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Re: Proj 4 - Student Defined Final Project

Post by wilsonmui » Fri Mar 08, 2019 3:42 pm

Concept Description

The idea for this project was to create a visualisation that could display the variety of common housecats found throughout California. I was hoping that if there were some cats that were more prominent in some regions, it could be easily spotted here.

The cats are merged to create an idea of what the average cat for the area would look like. K-means clustering is also used to group up the cats based on location and density. This method of clustering would help group up areas that were closer. Hopefully, it would group cats that appeared more similar as well.

As the layers move up, the amount of clusters is further divided and the cats are grouped up even more. The topmost layer is a composite of all the cats found.

Python was used to fetch each image using Petfinder API. OpenCV was used with Python to process the images and make them more usable. The faces are extracted to prevent merging other features together.

Query ... ormat=json

Around 1000 queries were made, and hundreds of images were received. This took around 2.5 hours, including the time to process that images. Data pre-processing was done by searching for a cat face, cropping it out, and then resizing the image. Two python scripts are used to gather and perform the data pre-processing. Part of the pre-processing involves clustering the cats using K-means algorithm, where the coordinates is the feature.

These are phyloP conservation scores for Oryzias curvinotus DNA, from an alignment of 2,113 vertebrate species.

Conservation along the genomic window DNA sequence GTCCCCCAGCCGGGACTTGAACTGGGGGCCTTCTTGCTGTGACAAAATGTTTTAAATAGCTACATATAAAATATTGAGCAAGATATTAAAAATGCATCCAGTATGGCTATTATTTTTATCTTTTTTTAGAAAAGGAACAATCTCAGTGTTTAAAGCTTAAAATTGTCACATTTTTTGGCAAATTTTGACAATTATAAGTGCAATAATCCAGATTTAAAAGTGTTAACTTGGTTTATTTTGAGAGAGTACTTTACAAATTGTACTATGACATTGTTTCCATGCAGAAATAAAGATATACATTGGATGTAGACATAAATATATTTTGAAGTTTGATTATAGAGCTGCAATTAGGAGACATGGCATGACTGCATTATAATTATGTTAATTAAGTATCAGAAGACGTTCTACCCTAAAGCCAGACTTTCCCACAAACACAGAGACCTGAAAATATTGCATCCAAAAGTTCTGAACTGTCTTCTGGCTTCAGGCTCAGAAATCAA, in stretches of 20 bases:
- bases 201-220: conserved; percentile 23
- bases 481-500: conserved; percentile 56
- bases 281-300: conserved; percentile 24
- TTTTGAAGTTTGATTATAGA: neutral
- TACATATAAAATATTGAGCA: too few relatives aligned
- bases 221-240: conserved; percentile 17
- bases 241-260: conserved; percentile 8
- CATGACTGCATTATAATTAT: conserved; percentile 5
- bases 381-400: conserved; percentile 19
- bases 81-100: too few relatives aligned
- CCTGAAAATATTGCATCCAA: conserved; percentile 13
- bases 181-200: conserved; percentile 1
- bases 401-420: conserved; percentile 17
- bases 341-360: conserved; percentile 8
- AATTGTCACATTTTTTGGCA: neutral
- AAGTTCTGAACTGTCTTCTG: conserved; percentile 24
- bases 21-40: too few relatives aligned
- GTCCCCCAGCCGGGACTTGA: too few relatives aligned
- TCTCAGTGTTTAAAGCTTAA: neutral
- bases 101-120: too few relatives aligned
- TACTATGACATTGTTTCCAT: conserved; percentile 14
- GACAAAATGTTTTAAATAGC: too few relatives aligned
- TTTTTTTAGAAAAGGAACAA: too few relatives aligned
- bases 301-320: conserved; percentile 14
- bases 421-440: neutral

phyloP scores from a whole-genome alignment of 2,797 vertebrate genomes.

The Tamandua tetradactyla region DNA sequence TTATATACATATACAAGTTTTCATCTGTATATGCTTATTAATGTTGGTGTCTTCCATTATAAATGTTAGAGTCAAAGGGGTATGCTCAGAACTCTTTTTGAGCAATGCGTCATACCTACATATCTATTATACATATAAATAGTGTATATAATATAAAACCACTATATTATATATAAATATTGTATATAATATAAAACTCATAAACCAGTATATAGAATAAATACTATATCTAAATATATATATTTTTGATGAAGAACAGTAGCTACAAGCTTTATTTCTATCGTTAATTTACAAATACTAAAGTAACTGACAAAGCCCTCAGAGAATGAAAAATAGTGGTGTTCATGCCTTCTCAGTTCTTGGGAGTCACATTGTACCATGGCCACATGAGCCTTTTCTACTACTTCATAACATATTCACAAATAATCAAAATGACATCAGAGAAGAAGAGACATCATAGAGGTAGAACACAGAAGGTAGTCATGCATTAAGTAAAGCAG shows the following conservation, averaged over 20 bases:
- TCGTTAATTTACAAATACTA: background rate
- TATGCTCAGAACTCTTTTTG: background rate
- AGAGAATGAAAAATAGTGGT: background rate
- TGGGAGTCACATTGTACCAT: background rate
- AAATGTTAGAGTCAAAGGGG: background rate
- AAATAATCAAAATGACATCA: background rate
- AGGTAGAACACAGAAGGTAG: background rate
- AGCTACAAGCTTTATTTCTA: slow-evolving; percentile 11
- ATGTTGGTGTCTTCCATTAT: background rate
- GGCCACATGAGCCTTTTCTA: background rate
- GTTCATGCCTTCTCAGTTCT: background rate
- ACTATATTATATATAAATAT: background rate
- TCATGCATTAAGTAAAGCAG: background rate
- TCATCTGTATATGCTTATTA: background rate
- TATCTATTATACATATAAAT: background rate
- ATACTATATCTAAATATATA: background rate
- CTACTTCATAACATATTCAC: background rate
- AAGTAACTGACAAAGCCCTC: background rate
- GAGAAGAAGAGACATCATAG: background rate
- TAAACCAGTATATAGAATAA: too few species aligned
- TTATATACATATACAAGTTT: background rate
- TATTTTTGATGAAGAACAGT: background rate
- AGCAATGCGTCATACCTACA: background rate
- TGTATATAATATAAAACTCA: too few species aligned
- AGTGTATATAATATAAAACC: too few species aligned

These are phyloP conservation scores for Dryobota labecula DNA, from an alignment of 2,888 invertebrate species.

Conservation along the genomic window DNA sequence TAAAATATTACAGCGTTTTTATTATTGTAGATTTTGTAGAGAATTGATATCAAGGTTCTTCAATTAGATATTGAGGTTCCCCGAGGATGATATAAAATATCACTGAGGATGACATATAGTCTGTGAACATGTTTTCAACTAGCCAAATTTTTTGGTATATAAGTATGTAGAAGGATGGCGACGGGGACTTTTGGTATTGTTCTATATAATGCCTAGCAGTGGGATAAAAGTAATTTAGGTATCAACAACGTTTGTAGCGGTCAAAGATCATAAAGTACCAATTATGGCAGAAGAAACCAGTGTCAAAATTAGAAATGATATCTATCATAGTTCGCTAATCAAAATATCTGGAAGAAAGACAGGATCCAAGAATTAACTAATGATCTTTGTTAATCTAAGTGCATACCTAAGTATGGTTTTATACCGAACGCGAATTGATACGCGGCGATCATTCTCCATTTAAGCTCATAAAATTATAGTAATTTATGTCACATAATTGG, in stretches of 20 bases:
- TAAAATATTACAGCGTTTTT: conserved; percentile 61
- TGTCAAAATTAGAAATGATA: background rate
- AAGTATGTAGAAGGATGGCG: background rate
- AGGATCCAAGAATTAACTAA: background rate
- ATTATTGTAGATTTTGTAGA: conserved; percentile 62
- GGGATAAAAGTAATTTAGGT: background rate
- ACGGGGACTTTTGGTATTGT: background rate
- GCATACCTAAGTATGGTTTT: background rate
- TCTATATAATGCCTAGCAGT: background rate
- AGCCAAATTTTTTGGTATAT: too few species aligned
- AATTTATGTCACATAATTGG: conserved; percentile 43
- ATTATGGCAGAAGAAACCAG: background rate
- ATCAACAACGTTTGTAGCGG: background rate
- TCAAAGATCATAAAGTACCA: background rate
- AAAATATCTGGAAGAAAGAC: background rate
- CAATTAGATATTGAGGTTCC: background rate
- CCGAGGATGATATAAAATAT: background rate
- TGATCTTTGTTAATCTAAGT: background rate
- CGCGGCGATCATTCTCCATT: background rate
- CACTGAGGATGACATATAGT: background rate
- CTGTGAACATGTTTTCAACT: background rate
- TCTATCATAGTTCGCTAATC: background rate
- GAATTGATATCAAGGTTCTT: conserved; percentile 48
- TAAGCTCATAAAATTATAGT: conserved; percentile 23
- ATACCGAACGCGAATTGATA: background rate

All the cats found share some similar features, and it is hard to tell if region or location have a factor in appearances. One common feature is the white vertical patch on their face.
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Re: Proj 4 - Student Defined Final Project

Post by jiaheng » Fri Mar 08, 2019 4:17 pm

The dataset I will be using is the NCAA basketball on Kaggle
I'm thinking about using the self-organizing map algorithm to visualize the relationship of each university based on their win rate, match history, and other stats.